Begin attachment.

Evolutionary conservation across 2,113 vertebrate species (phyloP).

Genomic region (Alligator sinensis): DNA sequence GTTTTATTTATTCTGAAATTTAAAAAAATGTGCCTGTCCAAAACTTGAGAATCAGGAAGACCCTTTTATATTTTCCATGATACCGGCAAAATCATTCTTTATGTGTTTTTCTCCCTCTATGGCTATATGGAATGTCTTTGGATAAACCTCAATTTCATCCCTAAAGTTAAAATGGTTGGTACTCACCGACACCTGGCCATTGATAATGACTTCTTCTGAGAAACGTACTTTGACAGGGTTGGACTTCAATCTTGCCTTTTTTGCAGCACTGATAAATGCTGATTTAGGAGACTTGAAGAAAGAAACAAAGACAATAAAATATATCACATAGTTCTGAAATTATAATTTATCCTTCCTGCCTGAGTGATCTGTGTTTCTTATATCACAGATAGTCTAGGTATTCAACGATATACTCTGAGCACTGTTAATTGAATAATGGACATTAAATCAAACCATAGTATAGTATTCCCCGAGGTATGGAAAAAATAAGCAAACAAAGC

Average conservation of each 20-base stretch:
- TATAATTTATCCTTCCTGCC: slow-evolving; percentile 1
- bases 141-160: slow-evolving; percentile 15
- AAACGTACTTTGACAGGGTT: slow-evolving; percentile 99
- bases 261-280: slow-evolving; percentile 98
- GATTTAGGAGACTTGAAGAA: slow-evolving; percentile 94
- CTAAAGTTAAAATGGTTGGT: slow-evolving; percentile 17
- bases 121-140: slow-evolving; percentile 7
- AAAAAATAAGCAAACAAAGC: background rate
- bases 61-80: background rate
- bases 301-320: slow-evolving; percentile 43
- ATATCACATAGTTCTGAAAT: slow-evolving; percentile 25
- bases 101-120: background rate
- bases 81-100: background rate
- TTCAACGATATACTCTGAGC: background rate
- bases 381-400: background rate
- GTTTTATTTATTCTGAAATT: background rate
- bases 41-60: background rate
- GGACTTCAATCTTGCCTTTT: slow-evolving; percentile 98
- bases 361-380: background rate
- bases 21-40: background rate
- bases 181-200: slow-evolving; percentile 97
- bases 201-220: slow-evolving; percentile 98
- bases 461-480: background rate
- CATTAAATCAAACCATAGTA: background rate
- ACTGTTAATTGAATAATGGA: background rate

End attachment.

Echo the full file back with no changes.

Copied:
Evolutionary conservation across 2,113 vertebrate species (phyloP).

Genomic region (Alligator sinensis): DNA sequence GTTTTATTTATTCTGAAATTTAAAAAAATGTGCCTGTCCAAAACTTGAGAATCAGGAAGACCCTTTTATATTTTCCATGATACCGGCAAAATCATTCTTTATGTGTTTTTCTCCCTCTATGGCTATATGGAATGTCTTTGGATAAACCTCAATTTCATCCCTAAAGTTAAAATGGTTGGTACTCACCGACACCTGGCCATTGATAATGACTTCTTCTGAGAAACGTACTTTGACAGGGTTGGACTTCAATCTTGCCTTTTTTGCAGCACTGATAAATGCTGATTTAGGAGACTTGAAGAAAGAAACAAAGACAATAAAATATATCACATAGTTCTGAAATTATAATTTATCCTTCCTGCCTGAGTGATCTGTGTTTCTTATATCACAGATAGTCTAGGTATTCAACGATATACTCTGAGCACTGTTAATTGAATAATGGACATTAAATCAAACCATAGTATAGTATTCCCCGAGGTATGGAAAAAATAAGCAAACAAAGC

Average conservation of each 20-base stretch:
- TATAATTTATCCTTCCTGCC: slow-evolving; percentile 1
- bases 141-160: slow-evolving; percentile 15
- AAACGTACTTTGACAGGGTT: slow-evolving; percentile 99
- bases 261-280: slow-evolving; percentile 98
- GATTTAGGAGACTTGAAGAA: slow-evolving; percentile 94
- CTAAAGTTAAAATGGTTGGT: slow-evolving; percentile 17
- bases 121-140: slow-evolving; percentile 7
- AAAAAATAAGCAAACAAAGC: background rate
- bases 61-80: background rate
- bases 301-320: slow-evolving; percentile 43
- ATATCACATAGTTCTGAAAT: slow-evolving; percentile 25
- bases 101-120: background rate
- bases 81-100: background rate
- TTCAACGATATACTCTGAGC: background rate
- bases 381-400: background rate
- GTTTTATTTATTCTGAAATT: background rate
- bases 41-60: background rate
- GGACTTCAATCTTGCCTTTT: slow-evolving; percentile 98
- bases 361-380: background rate
- bases 21-40: background rate
- bases 181-200: slow-evolving; percentile 97
- bases 201-220: slow-evolving; percentile 98
- bases 461-480: background rate
- CATTAAATCAAACCATAGTA: background rate
- ACTGTTAATTGAATAATGGA: background rate